Should you consider NIPT?

PUBLISHED : Monday, 19 January, 2015, 6:06am
UPDATED : Monday, 19 January, 2015, 6:06am

Should all pregnant women have Non-Invasive Prenatal Testing (NIPT)? Three of Hong Kong's leading obstetricians share their views.

Dr Charas Ong Yeu-theng

Consultant obstetrician and gynaecologist at The Women's Clinic, and subspecialist in maternal and fetal medicine

I would recommend that everyone does NIPT. It's a very primitive form of screening if you just screen the high-risk group. The majority - that is, the absolute number - of Down's syndrome affected babies come from the younger reproductive age group and not the advanced maternal age group because the younger age group have more babies.

But you cannot just do NIPT straight away. You need to do a screening scan to complement NIPT: to date the pregnancy, to screen for multiples, to measure nuchal translucency and to check major gross abnormalities.

For certain gross abnormalities, you don't need NIPT, you just go for an amniocentesis or CVS directly. Cystic hygroma [abnormal growths that appear on the baby's neck or head] is one classic example.

One fear is that NIPT may become a direct-to-customer service, which I don't think is the way to go. I think NIPT has to be done with an obstetrician who is comfortable with the counselling and knows about the ins and outs of NIPT.

Dr Danny Leung Tse-ngong

Director of Hong Kong Sanatorium's maternal and fetal medicine department, and president of the Obstetrical and Gynaecological Society of Hong Kong

If the pregnant woman is younger than 35, we'll give them the option of Oscar or NIPT. I tell them the sensitivity and false-positive rate of Oscar, the cost of the tests and their limitations. If the woman doesn't mind paying more for a more sensitive test, we can just go for NIPT. If the woman is over 35, we'll give them the option of NIPT or invasive tests [amniocentesis or CVS].

There are some women who want the invasive test because they would rather have a miscarriage than miss anything. I have to put it into perspective; everybody wants more, but then you pay for the risks.

I wouldn't say that all women have to do NIPT, but sometimes I'd recommend it. For example, if the woman is 40 and the ultrasound shows the nuchal translucency is 3mm, then almost for sure the Oscar result will be high-risk. So it'll save you more money if you go directly to NIPT and skip the Oscar.

Sometimes the woman should skip NIPT and go for CVS directly. For example, when the ultrasound shows an absence of the nasal bone or the nuchal translucency is huge [6mm].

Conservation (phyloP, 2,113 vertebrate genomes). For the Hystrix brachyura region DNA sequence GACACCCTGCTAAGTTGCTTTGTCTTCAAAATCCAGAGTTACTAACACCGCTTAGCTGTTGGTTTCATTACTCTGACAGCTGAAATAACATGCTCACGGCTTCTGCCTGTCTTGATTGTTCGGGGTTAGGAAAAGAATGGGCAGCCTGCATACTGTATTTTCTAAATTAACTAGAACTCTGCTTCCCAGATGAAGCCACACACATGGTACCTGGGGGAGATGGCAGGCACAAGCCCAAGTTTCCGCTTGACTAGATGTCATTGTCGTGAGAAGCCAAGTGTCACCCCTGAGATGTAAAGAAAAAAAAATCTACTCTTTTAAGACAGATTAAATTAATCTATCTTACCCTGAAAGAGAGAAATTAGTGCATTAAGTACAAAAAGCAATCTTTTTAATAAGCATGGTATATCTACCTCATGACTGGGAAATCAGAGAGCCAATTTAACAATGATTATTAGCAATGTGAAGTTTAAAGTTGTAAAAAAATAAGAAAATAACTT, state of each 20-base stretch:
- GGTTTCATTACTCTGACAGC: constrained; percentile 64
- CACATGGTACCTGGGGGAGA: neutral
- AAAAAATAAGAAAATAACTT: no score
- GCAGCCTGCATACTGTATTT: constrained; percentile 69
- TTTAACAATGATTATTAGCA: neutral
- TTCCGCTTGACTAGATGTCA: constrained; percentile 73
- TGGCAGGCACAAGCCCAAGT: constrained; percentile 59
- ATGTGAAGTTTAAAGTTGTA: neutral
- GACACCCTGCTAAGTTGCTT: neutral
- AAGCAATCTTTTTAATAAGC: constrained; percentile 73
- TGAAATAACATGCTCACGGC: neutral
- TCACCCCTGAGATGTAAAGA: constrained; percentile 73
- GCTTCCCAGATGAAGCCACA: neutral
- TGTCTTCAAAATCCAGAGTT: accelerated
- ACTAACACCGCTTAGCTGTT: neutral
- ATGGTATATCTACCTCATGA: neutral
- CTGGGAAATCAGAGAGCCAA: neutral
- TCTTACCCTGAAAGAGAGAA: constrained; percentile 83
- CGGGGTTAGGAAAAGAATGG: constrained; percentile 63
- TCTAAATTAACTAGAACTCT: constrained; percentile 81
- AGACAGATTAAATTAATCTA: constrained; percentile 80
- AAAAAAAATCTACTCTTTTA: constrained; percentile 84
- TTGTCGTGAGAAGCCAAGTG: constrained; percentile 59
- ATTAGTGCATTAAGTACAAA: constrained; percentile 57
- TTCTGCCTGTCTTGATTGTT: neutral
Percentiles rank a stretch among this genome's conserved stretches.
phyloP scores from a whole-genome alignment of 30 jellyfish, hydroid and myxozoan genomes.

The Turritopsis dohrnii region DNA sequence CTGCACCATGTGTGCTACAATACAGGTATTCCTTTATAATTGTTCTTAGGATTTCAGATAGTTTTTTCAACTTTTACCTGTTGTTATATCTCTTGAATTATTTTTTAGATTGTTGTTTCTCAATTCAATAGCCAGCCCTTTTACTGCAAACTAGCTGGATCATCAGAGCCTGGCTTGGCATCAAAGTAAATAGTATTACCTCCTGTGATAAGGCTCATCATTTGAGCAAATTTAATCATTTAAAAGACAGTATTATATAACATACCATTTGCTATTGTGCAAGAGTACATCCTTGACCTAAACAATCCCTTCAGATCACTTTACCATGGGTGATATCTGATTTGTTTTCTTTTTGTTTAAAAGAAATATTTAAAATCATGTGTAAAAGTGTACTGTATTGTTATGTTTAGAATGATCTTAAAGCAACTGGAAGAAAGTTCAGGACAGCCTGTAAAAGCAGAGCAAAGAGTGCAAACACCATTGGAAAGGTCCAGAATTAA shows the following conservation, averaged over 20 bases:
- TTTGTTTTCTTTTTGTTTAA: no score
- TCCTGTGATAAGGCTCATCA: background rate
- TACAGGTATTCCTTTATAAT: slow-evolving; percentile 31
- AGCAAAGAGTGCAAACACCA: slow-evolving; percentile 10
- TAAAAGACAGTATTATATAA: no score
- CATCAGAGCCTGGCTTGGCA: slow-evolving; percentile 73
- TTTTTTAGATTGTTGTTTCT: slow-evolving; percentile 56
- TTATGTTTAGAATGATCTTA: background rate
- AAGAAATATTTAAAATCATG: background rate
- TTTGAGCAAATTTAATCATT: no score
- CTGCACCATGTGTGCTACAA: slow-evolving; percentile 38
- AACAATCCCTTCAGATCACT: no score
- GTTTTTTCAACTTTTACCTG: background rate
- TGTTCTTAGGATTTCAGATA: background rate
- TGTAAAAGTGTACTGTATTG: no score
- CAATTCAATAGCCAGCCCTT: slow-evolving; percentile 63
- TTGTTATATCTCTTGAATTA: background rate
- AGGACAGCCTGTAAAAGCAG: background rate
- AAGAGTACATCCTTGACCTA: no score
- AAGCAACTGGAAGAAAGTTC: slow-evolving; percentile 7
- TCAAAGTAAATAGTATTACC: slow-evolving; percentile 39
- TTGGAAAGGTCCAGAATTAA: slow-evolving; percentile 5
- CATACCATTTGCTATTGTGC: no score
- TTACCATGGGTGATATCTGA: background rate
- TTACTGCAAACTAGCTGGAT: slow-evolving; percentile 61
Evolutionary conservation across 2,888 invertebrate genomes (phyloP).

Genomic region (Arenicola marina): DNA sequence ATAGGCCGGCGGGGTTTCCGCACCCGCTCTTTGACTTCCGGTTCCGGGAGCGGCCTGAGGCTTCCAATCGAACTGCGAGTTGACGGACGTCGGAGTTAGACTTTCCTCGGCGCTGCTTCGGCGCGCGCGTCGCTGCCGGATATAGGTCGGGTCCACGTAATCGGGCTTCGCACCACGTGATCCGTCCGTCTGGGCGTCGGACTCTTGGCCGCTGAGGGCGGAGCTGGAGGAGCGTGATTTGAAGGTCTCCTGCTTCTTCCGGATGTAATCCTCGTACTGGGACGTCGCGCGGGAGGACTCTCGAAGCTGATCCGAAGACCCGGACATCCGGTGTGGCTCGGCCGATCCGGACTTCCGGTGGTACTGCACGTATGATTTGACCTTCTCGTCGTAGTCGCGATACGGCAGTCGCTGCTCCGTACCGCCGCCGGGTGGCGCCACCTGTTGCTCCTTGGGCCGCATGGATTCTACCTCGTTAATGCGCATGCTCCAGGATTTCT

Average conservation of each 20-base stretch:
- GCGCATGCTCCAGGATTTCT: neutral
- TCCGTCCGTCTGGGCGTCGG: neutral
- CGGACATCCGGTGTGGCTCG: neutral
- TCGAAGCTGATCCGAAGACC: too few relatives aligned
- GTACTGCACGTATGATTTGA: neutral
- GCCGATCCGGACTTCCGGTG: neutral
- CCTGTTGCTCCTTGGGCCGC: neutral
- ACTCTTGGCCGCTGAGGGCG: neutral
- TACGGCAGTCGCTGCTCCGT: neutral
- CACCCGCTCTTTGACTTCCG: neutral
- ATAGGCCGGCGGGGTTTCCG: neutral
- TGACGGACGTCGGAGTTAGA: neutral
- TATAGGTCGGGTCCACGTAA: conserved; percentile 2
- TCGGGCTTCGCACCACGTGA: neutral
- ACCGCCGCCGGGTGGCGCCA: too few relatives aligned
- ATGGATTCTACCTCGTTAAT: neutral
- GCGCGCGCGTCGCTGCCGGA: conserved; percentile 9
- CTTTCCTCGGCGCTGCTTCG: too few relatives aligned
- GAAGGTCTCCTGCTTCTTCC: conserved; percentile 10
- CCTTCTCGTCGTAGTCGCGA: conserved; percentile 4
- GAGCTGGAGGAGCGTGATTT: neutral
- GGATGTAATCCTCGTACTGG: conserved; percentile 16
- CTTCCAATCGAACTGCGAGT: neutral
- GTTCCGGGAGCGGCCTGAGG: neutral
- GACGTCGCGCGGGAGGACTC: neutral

So, the ultrasound does have value before NIPT. It's intelligent to use that to triage. The NIPT is a very good test, but it's very important for the clinician to discuss it with the woman. The test can't replace clinicians.

Dr Lucy Lord

Specialist in obstetrics and gynaecology at Central Health Medical Practice

When you are counselling people about prenatal diagnosis, there are two important aspects: first, are they low-risk or high-risk? Second, what would they do with the information? You have to get to know your patient and make sure that they understand that if there's no chance they would terminate the pregnancy, that some of these tests are not appropriate because they're expensive, anxiety inducing and not going to resolve issues.

For high-risk/would terminate, if you're over 35 a NIPT test is quite helpful as it will give you the earliest accurate indication that you might have a problem, or reassurance that you don't have one. We'd do NIPT at nine weeks and an anomaly scan at 12 weeks to detect structural abnormalities that you might miss if you only did NIPT.

For low-risk/would terminate, we might do the Oscar test first and then offer NIPT to the people who turn out to be high-risk.

For low-risk/wouldn't terminate, we'd assure them that likely they would be normal, that there's no benefit to them being anxious by doing a whole load of tests.

We'd recommend them to do an anomaly scan at 12 weeks because it has a very low false-positive rate and is also able to pick up things such as severe spina bifida.

We don't recommend NIPT for everybody. The counselling is crucial and, as an obstetrician, I think it's important to have a very clear view about the science and the technical aspects, but also a very broad mind about the psychological and emotional issues that are in many respects more important than the science.


  • The International Society for Prenatal Diagnosis accepts that, with suitable genetic counselling, NIPT can be helpful for women who may have been determined to be at high risk by one of the previous recommended screening strategies. 
  • The society does not endorse the ad-hoc use of NIPT in women at low risk, outside a formal protocol that considers the overall best combination of tests, their impact on screening performance, and patient acceptability.